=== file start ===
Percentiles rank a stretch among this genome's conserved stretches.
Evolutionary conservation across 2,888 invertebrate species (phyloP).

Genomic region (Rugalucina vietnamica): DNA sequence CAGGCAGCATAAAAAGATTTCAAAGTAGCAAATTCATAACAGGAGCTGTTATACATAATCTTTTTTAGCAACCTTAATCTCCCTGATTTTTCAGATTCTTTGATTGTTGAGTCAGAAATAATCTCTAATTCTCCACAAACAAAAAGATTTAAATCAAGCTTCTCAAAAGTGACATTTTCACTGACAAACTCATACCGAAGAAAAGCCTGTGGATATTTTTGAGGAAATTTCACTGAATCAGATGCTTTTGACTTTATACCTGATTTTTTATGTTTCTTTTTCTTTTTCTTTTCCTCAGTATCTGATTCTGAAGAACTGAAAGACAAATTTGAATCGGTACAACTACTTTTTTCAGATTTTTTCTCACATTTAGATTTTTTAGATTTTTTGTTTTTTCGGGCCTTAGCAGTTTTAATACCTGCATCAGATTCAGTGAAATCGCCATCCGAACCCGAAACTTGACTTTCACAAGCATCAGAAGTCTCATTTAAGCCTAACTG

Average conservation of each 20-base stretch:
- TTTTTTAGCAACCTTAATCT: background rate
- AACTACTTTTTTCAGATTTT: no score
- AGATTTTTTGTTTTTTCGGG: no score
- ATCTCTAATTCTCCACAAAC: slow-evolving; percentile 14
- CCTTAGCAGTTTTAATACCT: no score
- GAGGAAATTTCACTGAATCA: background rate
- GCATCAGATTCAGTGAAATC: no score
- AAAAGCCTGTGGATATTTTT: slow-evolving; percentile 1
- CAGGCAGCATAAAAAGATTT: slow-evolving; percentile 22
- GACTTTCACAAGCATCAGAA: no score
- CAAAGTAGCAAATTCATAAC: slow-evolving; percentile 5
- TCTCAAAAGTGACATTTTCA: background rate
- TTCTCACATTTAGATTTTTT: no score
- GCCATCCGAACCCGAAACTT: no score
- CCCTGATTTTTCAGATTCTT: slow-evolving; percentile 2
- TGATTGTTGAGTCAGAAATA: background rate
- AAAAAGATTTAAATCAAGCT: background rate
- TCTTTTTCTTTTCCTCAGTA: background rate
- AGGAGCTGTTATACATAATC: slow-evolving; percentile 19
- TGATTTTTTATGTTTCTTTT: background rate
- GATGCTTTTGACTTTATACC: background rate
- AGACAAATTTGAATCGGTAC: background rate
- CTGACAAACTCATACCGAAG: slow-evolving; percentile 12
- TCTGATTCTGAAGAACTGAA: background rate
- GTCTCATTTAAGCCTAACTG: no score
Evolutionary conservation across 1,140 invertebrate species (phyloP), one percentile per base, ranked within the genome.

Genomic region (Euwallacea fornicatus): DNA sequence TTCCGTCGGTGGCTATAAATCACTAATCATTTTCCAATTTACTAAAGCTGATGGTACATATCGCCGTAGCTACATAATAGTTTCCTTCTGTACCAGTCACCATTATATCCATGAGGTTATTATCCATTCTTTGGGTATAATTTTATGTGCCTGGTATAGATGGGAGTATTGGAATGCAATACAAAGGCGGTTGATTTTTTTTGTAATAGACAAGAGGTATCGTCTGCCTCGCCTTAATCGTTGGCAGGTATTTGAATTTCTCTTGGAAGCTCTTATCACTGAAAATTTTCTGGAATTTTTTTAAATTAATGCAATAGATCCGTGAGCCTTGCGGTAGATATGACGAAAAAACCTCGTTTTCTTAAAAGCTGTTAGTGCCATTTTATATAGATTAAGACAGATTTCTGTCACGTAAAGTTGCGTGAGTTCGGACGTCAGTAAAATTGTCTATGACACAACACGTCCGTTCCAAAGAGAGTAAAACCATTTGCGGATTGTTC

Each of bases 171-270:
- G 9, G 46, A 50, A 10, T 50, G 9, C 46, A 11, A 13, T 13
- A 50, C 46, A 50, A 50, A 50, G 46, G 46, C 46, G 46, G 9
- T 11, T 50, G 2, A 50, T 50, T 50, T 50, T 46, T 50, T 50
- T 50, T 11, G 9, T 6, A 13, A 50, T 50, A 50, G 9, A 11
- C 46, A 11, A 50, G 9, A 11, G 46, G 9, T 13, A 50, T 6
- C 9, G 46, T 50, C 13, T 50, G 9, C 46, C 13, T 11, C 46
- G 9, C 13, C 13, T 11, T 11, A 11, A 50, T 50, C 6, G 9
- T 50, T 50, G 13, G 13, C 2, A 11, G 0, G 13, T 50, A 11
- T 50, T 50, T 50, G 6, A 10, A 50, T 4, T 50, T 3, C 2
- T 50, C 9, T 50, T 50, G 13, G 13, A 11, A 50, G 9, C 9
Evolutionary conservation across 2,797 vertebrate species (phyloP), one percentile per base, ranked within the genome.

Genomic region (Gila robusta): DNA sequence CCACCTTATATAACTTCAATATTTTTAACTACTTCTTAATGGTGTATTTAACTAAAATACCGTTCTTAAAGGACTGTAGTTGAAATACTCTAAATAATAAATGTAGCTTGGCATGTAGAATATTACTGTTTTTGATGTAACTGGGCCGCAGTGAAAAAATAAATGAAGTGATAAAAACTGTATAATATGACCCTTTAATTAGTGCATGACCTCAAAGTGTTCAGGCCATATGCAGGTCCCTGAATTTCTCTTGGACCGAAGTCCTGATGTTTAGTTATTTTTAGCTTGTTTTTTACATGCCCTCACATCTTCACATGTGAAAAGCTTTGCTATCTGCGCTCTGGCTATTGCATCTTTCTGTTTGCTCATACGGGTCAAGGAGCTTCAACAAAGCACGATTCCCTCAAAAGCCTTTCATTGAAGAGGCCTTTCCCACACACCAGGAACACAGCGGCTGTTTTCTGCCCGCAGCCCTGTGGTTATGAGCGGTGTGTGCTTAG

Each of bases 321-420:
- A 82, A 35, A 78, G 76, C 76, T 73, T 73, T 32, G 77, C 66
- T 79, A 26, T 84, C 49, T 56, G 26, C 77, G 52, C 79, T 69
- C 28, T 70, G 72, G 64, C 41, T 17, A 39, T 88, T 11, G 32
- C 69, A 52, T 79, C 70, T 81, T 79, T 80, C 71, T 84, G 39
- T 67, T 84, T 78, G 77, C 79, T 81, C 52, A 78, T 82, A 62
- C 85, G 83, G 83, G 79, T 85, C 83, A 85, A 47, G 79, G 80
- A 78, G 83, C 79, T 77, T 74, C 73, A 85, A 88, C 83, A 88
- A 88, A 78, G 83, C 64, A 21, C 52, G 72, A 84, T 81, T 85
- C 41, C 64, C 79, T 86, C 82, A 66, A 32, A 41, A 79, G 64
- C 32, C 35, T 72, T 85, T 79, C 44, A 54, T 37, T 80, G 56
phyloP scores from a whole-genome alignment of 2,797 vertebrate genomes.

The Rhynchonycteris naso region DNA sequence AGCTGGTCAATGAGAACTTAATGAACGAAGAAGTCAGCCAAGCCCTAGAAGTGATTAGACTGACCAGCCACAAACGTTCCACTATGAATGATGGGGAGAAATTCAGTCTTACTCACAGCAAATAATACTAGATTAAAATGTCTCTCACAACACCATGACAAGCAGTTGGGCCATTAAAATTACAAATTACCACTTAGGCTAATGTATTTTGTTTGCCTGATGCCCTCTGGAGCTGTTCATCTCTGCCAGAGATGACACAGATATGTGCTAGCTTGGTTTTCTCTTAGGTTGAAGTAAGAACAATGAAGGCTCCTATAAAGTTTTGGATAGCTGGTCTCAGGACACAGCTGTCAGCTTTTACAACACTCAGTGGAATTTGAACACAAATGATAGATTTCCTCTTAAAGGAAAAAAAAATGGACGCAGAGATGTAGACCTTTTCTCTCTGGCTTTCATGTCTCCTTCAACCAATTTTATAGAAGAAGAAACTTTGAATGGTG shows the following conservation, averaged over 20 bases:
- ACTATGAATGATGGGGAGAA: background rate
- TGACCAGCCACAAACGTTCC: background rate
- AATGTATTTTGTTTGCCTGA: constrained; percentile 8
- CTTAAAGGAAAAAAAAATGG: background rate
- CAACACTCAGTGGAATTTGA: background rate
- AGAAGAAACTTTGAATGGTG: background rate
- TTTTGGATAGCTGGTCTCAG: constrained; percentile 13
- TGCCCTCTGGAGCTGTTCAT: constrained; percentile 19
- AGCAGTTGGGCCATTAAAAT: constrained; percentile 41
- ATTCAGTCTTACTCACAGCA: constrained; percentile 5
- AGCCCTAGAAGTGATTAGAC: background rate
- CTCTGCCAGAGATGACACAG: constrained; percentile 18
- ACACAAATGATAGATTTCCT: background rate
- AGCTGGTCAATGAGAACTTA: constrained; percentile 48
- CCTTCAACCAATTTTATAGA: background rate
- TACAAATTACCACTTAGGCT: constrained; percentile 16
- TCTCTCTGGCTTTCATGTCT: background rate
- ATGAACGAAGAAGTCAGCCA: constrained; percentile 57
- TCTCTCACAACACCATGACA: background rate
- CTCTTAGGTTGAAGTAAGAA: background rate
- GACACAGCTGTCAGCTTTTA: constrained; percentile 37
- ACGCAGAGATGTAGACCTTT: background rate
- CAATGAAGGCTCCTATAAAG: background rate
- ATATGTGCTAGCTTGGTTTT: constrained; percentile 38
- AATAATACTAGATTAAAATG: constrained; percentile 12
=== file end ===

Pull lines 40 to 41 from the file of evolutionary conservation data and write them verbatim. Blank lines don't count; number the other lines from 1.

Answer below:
- T 50, T 50, G 13, G 13, C 2, A 11, G 0, G 13, T 50, A 11
- T 50, T 50, T 50, G 6, A 10, A 50, T 4, T 50, T 3, C 2